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Long future for new generation
Day-old baby Samuel Roach, with mum, Daniella, and dad, Dan. Samuel will be among the first generation of WA males who can expect to live past 80. Picture: Sharon Smith/The West Australian

If he stays healthy and out of harm's way, Samuel Roach will be among the first generation of WA males who can expect to live past 80.

And while the fairer sex can still expect to outlive men, new Australian Bureau of Statistics figures show the gap is narrower.

Medical, hygiene and safety advances have long been responsible for longer lifespans.

In the past decade, the average life expectancy for WA males at birth increased from 77.3 years to 80.1 years last year, the first time WA men passed the 80 barrier.

Female life expectancy rose from 82.8 years to 84.6 years between 2001 and 2011.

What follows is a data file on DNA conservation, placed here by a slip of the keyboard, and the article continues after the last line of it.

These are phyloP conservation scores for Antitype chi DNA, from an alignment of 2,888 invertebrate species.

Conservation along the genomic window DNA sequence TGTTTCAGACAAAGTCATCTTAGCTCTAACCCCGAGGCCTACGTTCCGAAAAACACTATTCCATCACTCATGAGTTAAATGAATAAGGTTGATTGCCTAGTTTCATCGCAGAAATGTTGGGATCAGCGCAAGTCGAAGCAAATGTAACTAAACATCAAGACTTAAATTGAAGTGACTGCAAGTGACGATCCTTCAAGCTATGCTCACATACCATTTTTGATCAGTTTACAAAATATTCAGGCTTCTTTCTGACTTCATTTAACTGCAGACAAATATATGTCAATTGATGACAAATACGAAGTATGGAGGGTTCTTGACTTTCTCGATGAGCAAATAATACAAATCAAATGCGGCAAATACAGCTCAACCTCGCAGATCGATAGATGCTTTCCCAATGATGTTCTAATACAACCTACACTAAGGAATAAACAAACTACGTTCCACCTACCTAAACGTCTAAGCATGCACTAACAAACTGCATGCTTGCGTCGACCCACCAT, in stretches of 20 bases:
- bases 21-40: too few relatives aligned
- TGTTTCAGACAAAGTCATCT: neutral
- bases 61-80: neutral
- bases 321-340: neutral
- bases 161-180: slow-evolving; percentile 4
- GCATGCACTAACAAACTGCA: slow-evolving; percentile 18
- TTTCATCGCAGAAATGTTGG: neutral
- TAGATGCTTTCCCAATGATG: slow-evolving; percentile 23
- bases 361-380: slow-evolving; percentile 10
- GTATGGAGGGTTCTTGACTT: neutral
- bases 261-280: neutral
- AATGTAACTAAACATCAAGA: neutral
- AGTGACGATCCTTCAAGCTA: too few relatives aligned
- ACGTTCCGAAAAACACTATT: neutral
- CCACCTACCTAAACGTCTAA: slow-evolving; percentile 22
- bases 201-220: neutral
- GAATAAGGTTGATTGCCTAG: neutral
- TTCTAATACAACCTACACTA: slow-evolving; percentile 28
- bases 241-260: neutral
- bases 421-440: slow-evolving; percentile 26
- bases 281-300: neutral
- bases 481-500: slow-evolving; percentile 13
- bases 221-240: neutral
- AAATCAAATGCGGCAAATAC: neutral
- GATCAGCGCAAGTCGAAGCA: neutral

The changes mean a baby girl today can expect to live 4½ years longer than a boy, but the gap was 5½ years 10 years ago.

Samuel was born on Wednesday at Osborne Park Hospital and father Dan said his son had good genes for a long life.

"My grandfather died at 84. If he cracks 80 it would be good, but I won't be around for it," Mr Roach said.

The figures show more babies also survive the first year, with WA's infant mortality rate almost halving in the past decade.

Just three babies die in their first year for every 1000 live births. It was five in 2001.

WA is still above the national average for life expectancies though Canberra has the longest lived people. Australia's average lifespan is now 81.4 years.

A record 146,932 people died in Australia last year, including 12,724 in WA.

But death rates have continued to fall, with 5.3 people dying for every 1000 in the State.